Perceiving coffee beans as a simple commodity in Ethiopia would be an understatement, to say the least. A huge part of daily life, Arabica coffee acts as the facilitator for social gatherings, with coffee being a fundamental part of life for some 15 million Ethiopians.
Enjoying this article?
Coffee Pot Of The World – Colombian Coffee Beans
Ethiopian farmers, working hard on a daily basis, continually grow and produce this precious crop at the time of harvest - maintaining Ethiopia’s reputation as being Africa’s largest coffee exporter and the 7th largest in the world. In fact, without Ethiopia, the cultivation and enjoyment of coffee today would be very different, as Ethiopia is where the Arabica Coffee plant originates from.
After first being sighted over 1,000 years ago, Arabica coffee in Ethiopia has since grown in popularity and, consequently, farmers have been discovering the best ways to make the most of Ethiopia’s environmental conditions in order to encourage optimum coffee growth. Thanks to its high altitudes of 2,200 metres and high temperatures, Ethiopia offers the ideal conditions to grow coffee beans.
Ethiopia is where the Arabica Coffee plant originates from.
Due to the ongoing effects of climate change, however, coffee farmers are facing risks of losing coffee growing land – and having to move to areas of higher altitude. With temperatures set to increase and expectations of less rainfall, it’s predicted that Ethiopia will lose up to 59% of its coffee growing land by the year 2100.
Who Are The Farmers Behind Ethiopian Coffee Beans?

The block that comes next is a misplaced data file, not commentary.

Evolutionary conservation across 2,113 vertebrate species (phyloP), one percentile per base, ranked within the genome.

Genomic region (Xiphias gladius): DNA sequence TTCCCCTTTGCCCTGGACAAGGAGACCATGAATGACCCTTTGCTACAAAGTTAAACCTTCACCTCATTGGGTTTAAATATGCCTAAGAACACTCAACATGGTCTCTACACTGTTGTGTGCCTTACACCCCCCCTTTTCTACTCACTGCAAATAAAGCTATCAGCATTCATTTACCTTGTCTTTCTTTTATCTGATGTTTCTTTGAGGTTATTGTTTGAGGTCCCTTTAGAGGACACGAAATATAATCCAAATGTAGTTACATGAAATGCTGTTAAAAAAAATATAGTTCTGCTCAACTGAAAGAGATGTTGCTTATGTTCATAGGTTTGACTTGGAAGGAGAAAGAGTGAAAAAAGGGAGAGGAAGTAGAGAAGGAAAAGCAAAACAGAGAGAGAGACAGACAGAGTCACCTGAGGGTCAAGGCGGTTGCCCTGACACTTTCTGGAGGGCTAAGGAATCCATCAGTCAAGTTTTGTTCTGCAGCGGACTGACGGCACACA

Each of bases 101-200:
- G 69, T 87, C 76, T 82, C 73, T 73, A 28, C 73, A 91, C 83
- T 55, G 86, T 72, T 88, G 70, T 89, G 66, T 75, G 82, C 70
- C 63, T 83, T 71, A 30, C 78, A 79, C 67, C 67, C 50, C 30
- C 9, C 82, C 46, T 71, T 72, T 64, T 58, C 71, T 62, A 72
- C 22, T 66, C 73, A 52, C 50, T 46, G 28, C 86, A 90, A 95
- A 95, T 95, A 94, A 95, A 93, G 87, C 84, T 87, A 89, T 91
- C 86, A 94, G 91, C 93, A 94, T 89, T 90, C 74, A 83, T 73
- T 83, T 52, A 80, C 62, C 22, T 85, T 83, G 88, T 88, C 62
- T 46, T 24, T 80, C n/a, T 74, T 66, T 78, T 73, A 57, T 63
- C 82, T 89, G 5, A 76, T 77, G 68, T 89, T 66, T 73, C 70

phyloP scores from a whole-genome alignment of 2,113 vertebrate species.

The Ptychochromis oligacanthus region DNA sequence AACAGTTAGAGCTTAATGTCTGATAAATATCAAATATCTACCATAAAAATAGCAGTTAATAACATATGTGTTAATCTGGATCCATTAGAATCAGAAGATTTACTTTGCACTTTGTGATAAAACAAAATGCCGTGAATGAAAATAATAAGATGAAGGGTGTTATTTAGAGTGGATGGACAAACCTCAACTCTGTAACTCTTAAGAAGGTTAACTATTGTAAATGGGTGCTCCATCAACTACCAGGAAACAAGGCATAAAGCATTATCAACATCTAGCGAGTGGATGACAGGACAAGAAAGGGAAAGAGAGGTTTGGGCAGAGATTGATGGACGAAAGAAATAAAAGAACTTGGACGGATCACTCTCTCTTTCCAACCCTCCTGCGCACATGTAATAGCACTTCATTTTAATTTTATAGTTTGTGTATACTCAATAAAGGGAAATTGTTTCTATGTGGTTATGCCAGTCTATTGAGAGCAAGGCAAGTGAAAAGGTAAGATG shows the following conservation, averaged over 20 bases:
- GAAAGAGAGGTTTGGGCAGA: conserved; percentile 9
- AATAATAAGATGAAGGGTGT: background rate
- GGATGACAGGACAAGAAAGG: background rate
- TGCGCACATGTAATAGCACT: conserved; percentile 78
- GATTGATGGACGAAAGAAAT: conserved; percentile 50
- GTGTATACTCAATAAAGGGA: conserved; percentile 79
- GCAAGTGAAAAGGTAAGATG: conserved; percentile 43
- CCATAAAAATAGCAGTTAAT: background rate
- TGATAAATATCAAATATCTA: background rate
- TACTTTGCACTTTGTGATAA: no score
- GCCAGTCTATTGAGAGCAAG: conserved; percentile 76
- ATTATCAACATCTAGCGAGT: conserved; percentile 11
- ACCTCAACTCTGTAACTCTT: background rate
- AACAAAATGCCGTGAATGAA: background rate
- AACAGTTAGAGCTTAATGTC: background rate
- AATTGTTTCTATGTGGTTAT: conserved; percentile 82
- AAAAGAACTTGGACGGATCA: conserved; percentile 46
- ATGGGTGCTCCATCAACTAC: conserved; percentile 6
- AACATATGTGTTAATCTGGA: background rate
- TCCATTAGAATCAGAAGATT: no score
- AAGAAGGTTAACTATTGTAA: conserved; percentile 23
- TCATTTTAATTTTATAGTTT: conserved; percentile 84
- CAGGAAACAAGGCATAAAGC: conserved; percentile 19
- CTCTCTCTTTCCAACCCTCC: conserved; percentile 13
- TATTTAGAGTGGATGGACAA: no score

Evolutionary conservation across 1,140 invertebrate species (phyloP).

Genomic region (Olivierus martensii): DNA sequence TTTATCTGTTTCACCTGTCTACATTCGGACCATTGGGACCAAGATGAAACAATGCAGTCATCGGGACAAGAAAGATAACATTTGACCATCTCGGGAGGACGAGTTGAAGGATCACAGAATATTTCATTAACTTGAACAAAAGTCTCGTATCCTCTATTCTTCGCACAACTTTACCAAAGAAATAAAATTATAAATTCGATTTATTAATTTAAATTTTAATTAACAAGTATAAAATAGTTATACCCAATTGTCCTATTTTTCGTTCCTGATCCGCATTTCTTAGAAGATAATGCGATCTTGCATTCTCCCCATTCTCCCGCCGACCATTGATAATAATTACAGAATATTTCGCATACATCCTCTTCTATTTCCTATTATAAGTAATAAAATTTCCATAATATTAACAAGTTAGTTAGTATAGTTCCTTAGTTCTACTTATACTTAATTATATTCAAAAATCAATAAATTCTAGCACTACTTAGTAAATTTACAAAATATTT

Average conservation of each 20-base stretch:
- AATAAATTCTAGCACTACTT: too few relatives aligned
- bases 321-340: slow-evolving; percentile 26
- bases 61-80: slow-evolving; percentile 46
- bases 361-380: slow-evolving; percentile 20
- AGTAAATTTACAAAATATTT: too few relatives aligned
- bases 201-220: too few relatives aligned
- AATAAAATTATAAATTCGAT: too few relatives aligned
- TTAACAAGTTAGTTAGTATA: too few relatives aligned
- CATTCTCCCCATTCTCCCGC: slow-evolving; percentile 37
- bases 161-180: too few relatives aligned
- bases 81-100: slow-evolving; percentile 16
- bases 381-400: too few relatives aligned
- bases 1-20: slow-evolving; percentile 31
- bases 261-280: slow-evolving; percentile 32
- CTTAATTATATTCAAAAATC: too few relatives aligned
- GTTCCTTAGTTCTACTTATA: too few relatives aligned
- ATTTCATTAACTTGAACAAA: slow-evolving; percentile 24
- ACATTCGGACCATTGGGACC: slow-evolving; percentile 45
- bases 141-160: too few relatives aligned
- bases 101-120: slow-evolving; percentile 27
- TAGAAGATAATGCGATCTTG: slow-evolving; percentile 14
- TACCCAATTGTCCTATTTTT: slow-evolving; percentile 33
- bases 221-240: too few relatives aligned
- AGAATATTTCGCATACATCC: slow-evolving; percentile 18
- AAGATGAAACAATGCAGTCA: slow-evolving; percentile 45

Female farmers’ contributions to agriculture in Ethiopia is considered crucial, ensuring the proper farming, picking and managing of crops on a daily basis. Male farmers, on the other hand, take the role of trading coffee in the market place. With a substantial proportion of Ethiopia’s population relying on agricultural produce, growing coffee is more than just a paid job to the locals. Growing and using coffee is an integral part of the Ethiopian lifestyle, and the great taste of coffee sourced here can be attributed to this commitment. From African farms to coffee mugs all over the world, Ethiopian coffee production is honest, natural and providers coffee-lovers with high-quality beans to savour and enjoy.
Although climate change is set to widely affect coffee growth across the country, farmers are planning to move their crop farms to higher grounds in order to continue their wide-scale coffee production.
At Bibium, we like to know as much as we can about all the different coffees, as we find it helps us coax out the true flavours of each different coffee bean. If you'd like to learn more about the different types of coffee, check out our Coffee Pot Of The World series. So far, we have covered Brazil, Coloumbia, Costa Rica, and now, Ethiopia.